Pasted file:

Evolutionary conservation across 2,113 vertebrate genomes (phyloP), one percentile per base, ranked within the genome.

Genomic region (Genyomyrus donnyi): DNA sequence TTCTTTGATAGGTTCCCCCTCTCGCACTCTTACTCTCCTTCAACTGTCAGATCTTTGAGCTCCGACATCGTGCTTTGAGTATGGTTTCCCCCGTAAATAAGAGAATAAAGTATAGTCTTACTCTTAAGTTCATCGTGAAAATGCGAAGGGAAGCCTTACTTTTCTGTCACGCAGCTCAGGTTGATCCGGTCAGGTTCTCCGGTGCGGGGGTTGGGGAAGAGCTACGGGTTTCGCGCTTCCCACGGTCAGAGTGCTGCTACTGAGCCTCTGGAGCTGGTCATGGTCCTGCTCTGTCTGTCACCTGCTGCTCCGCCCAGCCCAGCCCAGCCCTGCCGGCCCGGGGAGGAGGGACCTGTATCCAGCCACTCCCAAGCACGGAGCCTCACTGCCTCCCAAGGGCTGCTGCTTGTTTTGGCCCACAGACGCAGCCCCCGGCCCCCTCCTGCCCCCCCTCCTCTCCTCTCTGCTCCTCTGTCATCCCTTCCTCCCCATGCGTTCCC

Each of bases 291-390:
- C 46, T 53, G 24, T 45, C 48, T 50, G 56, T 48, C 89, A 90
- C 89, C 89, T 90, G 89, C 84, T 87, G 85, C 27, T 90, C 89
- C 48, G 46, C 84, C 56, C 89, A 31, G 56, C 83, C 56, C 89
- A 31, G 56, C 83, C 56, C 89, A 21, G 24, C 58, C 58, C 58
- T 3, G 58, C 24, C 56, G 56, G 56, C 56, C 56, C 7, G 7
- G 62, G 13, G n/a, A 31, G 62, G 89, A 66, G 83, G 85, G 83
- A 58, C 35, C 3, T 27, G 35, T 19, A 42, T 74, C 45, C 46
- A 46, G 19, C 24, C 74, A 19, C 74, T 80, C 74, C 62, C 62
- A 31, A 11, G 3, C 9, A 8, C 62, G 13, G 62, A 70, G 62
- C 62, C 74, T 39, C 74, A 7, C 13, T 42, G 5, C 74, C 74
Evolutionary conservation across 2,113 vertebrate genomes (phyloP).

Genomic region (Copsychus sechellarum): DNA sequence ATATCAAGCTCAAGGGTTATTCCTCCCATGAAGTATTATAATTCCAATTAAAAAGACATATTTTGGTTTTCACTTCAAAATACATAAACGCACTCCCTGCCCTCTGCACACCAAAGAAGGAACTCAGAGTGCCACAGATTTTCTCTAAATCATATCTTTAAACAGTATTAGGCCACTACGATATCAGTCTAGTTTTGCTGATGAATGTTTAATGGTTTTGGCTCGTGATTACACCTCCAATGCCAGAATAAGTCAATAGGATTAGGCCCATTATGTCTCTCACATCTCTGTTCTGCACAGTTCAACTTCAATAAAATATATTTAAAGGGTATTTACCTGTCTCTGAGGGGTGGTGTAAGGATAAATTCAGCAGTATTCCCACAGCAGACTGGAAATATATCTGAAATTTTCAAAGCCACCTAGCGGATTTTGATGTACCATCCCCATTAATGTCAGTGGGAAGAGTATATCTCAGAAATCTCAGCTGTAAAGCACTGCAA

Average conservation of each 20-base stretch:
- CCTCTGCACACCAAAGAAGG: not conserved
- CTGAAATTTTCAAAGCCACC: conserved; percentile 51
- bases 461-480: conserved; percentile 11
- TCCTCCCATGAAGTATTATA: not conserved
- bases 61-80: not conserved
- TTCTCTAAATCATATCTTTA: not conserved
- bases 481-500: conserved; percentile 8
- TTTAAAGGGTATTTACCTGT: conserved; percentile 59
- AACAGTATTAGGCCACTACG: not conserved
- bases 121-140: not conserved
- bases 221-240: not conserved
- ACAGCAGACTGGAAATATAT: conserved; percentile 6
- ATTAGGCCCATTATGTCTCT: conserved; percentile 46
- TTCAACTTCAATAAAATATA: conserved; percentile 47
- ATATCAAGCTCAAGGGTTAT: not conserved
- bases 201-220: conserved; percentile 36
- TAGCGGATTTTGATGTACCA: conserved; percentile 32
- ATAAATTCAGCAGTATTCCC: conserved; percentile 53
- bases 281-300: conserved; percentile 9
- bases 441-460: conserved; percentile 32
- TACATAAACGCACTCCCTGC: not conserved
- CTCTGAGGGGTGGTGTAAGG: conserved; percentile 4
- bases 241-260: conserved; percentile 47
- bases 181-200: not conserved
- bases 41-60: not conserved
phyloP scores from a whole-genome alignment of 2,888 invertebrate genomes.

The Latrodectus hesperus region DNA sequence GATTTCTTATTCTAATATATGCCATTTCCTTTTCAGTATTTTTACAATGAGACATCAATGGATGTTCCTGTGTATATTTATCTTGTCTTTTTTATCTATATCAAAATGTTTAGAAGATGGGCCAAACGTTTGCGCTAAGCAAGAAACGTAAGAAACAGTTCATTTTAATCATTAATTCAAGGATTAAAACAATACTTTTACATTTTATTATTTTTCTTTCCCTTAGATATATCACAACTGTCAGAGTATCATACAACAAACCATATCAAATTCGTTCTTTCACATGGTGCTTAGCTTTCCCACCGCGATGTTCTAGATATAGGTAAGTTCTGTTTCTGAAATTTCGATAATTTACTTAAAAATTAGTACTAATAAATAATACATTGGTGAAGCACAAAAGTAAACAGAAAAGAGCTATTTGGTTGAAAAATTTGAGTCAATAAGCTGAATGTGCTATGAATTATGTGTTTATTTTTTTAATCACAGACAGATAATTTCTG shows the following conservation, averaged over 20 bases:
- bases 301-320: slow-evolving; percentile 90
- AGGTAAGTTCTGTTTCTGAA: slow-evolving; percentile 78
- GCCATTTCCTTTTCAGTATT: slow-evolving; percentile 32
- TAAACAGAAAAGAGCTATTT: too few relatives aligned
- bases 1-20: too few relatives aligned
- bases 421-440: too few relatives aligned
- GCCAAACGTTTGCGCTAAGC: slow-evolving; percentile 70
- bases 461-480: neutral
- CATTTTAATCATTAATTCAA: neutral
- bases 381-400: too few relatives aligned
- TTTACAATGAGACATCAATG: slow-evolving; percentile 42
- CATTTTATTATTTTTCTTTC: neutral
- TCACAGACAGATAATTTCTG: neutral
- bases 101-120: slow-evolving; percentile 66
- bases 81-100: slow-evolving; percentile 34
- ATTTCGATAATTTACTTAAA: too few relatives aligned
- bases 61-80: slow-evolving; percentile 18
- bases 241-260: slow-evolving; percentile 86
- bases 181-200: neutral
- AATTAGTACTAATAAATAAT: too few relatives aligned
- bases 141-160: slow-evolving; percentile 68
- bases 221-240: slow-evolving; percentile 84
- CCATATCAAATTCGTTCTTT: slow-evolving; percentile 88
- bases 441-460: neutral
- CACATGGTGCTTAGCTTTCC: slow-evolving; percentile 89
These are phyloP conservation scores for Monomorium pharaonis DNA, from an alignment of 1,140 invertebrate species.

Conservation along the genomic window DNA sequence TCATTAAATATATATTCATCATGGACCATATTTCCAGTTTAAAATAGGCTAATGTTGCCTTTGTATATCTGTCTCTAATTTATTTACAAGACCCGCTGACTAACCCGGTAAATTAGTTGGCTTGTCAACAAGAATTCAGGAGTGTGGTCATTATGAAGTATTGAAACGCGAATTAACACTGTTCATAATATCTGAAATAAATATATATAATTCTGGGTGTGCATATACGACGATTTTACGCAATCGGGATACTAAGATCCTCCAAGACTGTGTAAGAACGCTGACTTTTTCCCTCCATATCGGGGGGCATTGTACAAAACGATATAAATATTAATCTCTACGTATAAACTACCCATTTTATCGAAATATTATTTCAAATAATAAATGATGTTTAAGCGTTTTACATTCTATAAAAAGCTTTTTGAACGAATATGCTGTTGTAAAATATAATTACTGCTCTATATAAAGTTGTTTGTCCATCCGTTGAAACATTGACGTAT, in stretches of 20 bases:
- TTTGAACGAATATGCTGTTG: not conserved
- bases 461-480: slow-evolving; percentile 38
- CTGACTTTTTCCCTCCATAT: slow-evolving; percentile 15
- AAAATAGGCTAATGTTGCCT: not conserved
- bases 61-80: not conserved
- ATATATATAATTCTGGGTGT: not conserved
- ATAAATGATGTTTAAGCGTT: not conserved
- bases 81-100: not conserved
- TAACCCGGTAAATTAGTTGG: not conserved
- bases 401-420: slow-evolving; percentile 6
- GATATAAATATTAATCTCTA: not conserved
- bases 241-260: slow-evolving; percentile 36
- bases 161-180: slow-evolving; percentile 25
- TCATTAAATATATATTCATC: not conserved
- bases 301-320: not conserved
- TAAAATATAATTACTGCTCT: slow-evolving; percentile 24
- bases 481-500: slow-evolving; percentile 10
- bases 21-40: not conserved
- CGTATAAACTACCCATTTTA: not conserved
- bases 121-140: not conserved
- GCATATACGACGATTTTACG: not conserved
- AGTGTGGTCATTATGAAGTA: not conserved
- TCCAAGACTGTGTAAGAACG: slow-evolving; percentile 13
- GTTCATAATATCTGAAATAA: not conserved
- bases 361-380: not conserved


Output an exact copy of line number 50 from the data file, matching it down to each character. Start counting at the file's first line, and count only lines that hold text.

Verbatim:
- GCCAAACGTTTGCGCTAAGC: slow-evolving; percentile 70